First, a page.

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82 degree (not Naglers)


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How do various mid-priced (not Vixen and Pentax) 82 deg eyepieces compare to each other?

A lot of them look like clones, but of a different kind. WO UWA, SW Nirvanas, Lacerta 82 and these from TS look absolutely identical. Then again ES 82 and a different type of TS 82 look identical, but here the focal lengths differ (TS sticks to the WO UWA type of focal lenghts).

All of them seem to be of same tight Nagleresque eye relief, but I hear complaints about ES 82 recessed lenses, which effectively cut the ER. That would suggest that the WO/SW type is more comfortable to use. Other than that, has anyone used them and found them to be different when it comes to quality?

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When Jinghua (Explore Scientific) was not marketing their own line of lenses, they were mostly sold as Meade 68 and 82 series 5000 and Celestron Axiom eyepieces.  Then Meade and Celestron were bought by two different competing companies (Ningbo Sunny and Synta, respectively).  JOC (Jinghua/ES) then started marketing their eyepieces under the ES label.  That left Meade and Celestron looking for other companies to make their premium eyepieces, perhaps even in house.  I'm not really sure who makes them today.

So, Celestron starts marketing their Luminos line as if it is a drop in replacement for their Axiom (i.e., ES-82) line.  Initial reviews were less than positive.  Correction to the edge is not nearly as good as older JOC equivalents.  Excessive edge of field brightening has also been reported.  They do have decent eye relief, however, and cost significantly less.  The 15mm is reportedly one of the best of the line.

Meade exited the 68 degree line creating the ES Maxvision line inadvertently as a result.  I see many dealers still have the Meade 82 5000 eyepieces, so I can't say for certain that they've exited that line completely, though it might just be new old stock.  They have the flush mounted eye lenses maximizing eye relief.  I have the old 30mm ES-82 with a mushroom top that has just enough eye relief to use with eyeglasses.  It has some lateral color in the last 10 degrees, but it's not too bad.

Meade instead focused on the 100 degree market first with the XWA line that totally flopped.  It was considered overpriced and ugly, but technically sound.  Telescope Warehouse bought out the remaining stock of at least the 20mm ones.  Not badly priced at $230.  Meade then brought out the MWA line which touted 20mm eye relief and 100 degee fields but delivered neither.  They have decent eye relief of around 13mm to 15mm and an actual AFOV of around 92 degrees.  Close, but no cigar on either account.  They are probably better performers than the Celestron Luminos, but they cost significantly more as well for those 10 extra degrees of field.

By comparison, the ES-92 line truly delivers nearly 20mm of eye relief and 92 degrees of very well corrected AFOV, but are very expensive and very heavy.  The only downside of the line is that ES continues to recess the eye lens for unknown reasons.

There's also the Williams Optics UWAN line of 82 degree eyepieces (the first to market them) that are now marketed by a multitude of resellers including Nirvana, Lacerta, and TS as you noted.  They have ES levels of correction, but offer only 4 focal lengths and have a very broad eyecup on the 28mm.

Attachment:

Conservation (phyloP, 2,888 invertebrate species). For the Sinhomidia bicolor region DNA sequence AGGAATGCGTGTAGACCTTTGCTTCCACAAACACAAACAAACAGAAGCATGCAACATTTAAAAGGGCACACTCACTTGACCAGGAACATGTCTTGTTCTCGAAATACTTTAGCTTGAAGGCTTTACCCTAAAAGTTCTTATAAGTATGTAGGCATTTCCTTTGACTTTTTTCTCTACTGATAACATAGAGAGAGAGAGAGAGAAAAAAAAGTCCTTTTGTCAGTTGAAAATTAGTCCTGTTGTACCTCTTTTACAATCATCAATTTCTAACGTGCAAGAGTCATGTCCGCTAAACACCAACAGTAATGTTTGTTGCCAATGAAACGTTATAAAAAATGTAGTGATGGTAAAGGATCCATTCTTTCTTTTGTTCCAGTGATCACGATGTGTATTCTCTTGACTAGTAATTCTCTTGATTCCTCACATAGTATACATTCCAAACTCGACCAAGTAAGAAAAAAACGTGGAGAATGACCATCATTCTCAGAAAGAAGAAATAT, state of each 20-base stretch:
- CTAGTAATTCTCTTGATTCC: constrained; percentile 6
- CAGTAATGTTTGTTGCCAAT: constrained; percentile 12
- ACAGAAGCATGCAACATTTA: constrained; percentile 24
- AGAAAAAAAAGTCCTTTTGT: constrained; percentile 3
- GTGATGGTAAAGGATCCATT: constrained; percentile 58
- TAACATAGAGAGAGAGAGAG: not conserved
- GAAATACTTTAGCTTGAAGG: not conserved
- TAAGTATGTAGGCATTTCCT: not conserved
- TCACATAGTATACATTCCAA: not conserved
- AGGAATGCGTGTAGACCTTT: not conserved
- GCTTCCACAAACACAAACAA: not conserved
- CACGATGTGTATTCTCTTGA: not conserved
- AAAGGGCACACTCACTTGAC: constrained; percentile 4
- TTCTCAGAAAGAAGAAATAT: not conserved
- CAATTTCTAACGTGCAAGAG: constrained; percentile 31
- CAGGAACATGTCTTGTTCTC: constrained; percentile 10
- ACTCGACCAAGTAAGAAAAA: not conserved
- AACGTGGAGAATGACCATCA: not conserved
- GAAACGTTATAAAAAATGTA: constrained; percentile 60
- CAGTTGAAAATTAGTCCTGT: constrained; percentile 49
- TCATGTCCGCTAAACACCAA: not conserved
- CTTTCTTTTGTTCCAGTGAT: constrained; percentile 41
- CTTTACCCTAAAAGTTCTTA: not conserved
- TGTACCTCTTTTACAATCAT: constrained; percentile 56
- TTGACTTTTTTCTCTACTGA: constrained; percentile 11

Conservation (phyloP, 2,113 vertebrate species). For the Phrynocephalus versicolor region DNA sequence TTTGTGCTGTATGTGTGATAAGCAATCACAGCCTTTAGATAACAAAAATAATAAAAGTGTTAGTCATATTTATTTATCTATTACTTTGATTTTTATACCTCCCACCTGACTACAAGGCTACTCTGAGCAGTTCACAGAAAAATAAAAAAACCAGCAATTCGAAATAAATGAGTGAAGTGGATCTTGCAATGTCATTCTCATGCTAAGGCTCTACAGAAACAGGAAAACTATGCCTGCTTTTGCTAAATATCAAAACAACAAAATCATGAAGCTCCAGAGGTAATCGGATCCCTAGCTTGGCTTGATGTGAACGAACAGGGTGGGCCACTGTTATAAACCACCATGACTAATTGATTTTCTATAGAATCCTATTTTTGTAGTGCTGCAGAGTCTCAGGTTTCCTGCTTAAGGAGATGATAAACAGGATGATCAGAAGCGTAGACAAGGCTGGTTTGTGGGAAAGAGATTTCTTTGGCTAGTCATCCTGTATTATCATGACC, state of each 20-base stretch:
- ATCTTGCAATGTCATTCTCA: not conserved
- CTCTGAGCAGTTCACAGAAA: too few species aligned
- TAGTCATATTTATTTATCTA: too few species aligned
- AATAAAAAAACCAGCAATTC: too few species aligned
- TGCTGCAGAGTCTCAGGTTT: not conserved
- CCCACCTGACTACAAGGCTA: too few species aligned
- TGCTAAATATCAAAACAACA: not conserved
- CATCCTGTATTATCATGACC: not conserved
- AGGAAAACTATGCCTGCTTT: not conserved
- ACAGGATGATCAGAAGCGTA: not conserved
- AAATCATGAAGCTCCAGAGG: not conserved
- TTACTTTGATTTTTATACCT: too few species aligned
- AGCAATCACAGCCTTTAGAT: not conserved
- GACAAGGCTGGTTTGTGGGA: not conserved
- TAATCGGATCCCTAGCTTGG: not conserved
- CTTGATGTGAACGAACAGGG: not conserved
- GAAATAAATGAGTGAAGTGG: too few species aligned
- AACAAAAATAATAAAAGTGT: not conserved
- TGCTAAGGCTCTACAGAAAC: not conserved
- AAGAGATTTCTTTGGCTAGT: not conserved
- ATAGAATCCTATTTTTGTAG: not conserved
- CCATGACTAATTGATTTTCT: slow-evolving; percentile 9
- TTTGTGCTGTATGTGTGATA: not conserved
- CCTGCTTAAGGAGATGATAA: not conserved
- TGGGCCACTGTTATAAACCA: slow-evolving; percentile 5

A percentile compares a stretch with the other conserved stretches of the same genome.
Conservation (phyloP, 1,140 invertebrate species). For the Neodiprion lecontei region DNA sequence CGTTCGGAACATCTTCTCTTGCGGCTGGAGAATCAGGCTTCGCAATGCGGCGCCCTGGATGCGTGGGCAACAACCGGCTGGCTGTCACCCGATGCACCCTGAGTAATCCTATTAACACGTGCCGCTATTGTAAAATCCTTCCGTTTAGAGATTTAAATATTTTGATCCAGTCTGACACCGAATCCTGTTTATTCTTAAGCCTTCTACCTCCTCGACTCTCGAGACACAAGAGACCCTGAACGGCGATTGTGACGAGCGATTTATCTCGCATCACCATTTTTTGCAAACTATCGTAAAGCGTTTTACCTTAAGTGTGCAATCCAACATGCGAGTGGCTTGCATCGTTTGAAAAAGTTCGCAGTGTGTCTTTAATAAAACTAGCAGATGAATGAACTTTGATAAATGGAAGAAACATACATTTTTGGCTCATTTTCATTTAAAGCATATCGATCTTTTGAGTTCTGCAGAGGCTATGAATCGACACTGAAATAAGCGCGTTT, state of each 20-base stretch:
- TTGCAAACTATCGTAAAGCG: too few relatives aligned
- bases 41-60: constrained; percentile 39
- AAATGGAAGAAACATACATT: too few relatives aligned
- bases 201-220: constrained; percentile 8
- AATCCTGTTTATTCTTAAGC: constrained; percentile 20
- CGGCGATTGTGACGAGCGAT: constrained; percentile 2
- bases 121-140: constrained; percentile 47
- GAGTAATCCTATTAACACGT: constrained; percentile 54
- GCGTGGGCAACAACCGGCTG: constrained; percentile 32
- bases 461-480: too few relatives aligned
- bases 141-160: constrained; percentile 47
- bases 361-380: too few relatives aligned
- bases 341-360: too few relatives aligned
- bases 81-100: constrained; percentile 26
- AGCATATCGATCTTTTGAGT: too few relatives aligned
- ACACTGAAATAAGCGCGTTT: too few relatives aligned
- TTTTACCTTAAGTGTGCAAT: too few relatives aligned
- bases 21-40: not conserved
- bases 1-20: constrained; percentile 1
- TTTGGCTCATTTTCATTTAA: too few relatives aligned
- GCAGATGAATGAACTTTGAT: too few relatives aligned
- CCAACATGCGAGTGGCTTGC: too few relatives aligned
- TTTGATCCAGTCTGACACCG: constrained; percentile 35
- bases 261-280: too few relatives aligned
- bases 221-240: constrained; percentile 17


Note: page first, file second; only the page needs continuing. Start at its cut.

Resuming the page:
There's also the Speers-Waler lines of 78 to 82 degree eyepieces.  They tend to be tall and well corrected.  I you can find them, they are a good choice.  I have the 5-8mm zoom (really a varifocal) and love it.

There are super cheap 80 degree eyepieces out there that should be avoided.  They are incredibly poorly corrected in the outer 50% of the field in anything under an f/15 scope (Maks might be okay with them).

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I thought that I would hate the ES 82° range because of the real eye releaf. I have had the 24 and 30mm and been entirely comfortable (I don't wear glasses). The 24mm really really impressed. I had both the 68° version and the 82° version. And preferred the 82° in every respect.

Curiously, I no longer have any 82° eyepieces. I find the the 72° Delos range is the perfect balance in terms of quality of view and Fov. Unfortunatally, they stop at 17.3mm. Personally, I prefer the longer ES range over the Naglers. No one reason, but except that I find the Naglers rendition to be a bit lifeless. Very high quality but it doesn't light my fire.

Their 92°S are a game changer for the glasses wearing observer if the quality of image is there. I would say that they are still an unknown quantity.

Although I would be surprised if John hasn't had a sneaky early peak??


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10 minutes ago, BGazing said:

What's the worst if you buy with a credit card?  If they don't come through or are not as described, dispute the charge with your CC company.  RVO and Harrison Telescopes have them for a bit more.

The other choice is to wait and see if ES puts some or all of their ES-82 line on sale during the holidays.  The 30mm ES-82 was $199 last December here in the states for a little while if I remember correctly.

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1 hour ago, Paul73 said:

Their 92°S are a game changer for the glasses wearing observer if the quality of image is there. I would say that they are still an unknown quantity.

Read Don Pensack's brief initial impression of an ES-92 eyepiece on Cloudy Nights.  I'd be all over them were it not for the cost, weight, and recessed eye lens.

BTW, he says three more ES-92 focal lengths are in the works.

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